Civil engineering firm MHB Consultants becomes employee-owned



Glasgow-based civil engineering firm MHB Consultants has become employee-owned, with 40 members of staff given a stake in the business.

Hendrie Barbour, Alistair Gray, Fergus Aitchison
Pictured (L-R): Hendrie Barbour, Alistair Gray, Fergus Aitchison

The engineering design consultancy, founded by managing director Hendrie Barbour in 2006, specialises in bridge design, civil and geotechnical engineering, temporary works and land surveying.

With fellow directors Fergus Aitchison and Alistair Gray, Mr Barbour has grown the firm organically to 40 staff, with headquarters in Glasgow and regional offices in Edinburgh and York. Clients include construction firms, transport agencies, local authorities, engineering consultants and private clients throughout the UK.

Mr Barbour wanted to plan for his eventual exit over a number of years by considering succession options early, therefore allowing for a smooth transition. Along with the other two directors, the management team wanted a solution that would ensure the business remained independent and retained the company’s strong values and culture.

“All of us have been involved in building MHB, and we are proud of the successful business that it has become and the team of employees that we have,” he explained. “We don’t want any exit plans to impact what we’ve all built or change the way the business operates and our way of doing things.”

With a planned deal completion date of mid-2020, the arrival of the COVID-19 pandemic created some uncertainty over the timing, however the decision to go ahead was seen as a positive long-term statement and one that would engage staff moving forwards.

Mr Barbour said: “Goodwill from employees is important right now as we must all pull together in the right direction. What better way to do this than with all of us as owners?”

He attended seminars on succession planning delivered by Co-operative Development Scotland, the arm of Scotland’s enterprise agencies that supports company growth through collaborative and employee ownership business models.

Mr Barbour continued: “We are all genuinely enthused by the idea that there is a way of transferring ownership without needing to sell MHB to another company and risk destroying what has been built up over the years. We believe that employee ownership will be the start of an exciting new chapter at MHB.”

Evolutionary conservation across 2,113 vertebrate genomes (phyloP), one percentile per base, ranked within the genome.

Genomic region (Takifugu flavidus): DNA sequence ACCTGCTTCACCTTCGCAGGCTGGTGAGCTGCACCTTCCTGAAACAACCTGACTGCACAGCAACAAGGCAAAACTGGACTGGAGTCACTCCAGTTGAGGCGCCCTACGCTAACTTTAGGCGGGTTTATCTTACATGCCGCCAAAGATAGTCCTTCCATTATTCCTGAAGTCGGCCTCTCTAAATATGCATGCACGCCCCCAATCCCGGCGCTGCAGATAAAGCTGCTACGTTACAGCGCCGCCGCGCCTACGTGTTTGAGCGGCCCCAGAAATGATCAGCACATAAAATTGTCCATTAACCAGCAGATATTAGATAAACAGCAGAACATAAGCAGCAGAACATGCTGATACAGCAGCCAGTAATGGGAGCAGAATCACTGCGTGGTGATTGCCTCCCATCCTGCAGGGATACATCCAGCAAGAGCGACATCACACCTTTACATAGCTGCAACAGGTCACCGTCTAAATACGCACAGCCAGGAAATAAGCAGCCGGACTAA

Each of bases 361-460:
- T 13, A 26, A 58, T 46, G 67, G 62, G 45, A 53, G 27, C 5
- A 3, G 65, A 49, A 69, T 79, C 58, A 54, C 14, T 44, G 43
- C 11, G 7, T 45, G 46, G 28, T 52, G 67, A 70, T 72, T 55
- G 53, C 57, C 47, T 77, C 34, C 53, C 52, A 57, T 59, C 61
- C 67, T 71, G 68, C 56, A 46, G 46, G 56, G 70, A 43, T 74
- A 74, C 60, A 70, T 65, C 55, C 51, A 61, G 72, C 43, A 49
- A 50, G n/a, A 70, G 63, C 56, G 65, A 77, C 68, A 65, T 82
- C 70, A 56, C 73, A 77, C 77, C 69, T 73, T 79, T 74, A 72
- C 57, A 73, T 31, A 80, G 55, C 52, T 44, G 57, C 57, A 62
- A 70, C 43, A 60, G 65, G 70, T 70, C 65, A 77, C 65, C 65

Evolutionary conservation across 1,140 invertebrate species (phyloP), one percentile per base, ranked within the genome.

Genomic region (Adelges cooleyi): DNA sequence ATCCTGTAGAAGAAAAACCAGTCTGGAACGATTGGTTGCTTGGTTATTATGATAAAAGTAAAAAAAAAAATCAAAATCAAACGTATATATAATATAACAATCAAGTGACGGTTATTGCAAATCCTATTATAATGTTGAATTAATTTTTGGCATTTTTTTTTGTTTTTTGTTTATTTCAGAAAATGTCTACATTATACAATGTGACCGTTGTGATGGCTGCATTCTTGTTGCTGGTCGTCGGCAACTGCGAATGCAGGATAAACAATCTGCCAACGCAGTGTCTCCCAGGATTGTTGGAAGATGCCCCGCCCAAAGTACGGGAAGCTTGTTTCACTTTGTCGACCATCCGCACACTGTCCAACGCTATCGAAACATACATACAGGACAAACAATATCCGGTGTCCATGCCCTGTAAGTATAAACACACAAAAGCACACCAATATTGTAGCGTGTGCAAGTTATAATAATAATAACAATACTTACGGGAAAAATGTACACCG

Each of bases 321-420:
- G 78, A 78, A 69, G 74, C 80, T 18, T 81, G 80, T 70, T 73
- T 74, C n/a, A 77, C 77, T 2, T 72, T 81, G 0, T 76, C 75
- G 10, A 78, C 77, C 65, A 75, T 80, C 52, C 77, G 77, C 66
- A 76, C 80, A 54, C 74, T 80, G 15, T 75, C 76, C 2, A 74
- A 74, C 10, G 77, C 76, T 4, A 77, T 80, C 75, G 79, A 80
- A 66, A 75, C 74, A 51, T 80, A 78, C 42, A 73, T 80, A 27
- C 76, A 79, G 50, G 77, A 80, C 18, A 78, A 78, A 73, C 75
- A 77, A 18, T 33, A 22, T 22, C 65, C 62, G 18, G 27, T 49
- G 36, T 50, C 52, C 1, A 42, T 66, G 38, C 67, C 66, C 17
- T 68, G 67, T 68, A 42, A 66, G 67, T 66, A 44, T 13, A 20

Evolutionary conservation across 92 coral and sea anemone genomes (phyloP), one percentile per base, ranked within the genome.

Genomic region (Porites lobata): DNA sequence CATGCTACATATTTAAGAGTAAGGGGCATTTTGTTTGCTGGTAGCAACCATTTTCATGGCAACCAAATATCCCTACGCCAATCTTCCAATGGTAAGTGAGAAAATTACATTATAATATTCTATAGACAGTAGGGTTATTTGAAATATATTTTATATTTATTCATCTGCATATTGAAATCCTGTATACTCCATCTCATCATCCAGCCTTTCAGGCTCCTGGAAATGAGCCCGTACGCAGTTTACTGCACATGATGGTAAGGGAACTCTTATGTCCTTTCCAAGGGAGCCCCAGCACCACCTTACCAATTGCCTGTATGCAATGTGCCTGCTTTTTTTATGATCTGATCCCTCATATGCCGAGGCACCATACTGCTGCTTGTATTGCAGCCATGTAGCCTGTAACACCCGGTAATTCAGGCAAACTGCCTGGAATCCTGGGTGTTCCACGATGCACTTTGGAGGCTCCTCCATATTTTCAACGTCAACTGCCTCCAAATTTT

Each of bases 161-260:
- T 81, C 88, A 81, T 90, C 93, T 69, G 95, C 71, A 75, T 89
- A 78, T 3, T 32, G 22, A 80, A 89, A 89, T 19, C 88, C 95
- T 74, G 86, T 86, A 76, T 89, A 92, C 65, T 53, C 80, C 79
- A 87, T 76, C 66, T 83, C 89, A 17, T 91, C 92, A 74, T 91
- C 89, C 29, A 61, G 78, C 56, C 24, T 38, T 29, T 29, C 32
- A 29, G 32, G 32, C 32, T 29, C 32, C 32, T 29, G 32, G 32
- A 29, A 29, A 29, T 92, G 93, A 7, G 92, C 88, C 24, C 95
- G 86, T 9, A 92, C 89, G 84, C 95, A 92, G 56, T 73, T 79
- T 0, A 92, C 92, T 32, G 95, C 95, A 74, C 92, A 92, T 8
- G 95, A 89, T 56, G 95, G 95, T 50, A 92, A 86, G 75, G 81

Due to remote working, staff meetings were held by video-conference to share the news, what it would mean, and why it was being done. A ballot to elect the employee member of the Ownership Trust was carried out, with senior engineer Gillian Pettigrew being elected to the role.

Just into her new role, Ms Pettigrew said: “Staff are very much looking forward to having a say in the future of the business, and the opportunity to contribute to its success.”

Mr Barbour added: “I contacted our key clients in advance to make them aware of the change and to reassure them that the day-to-day operations of the company would remain the same. I will continue as managing director and Fergus and Alistair will remain in their positions too. When I do decide to take a step back from the business, I can do so gradually to ensure a smooth transition.”

An Employee Ownership Trust has been formed and holds 100% of the shares on behalf of the employees. The transition to employee ownership was supported by Co-operative Development Scotland (CDS), with the process managed by Co-ownership Solutions LLP and legal services by Lindsays.

Clare Alexander, head of Co-operative Development Scotland, said: “It is fantastic news that MHB Consultants has chosen to transfer ownership to its employees. Employee ownership drives engagement, productivity, long-term thinking and innovation, brought about by enhanced employee wellbeing.

“Employee-owned businesses also tend to be more resilient than their non-employee-owned counterparts, something which stands them in better stead for the new world we now find ourselves in following the COVID-19 pandemic.

“The crisis has highlighted what is important to business owners; safeguarding the long-term future of their company, keeping it rooted in its local community and retaining jobs, skills and investment. These are all characteristics of employee-owned businesses and will help to create a stronger, more resilient, productive and fairer economy.”

Within Scotland, there are now around 110 employee-owned companies operating, with approximately 7,500 employee-owners generating a combined turnover of around £950 million.



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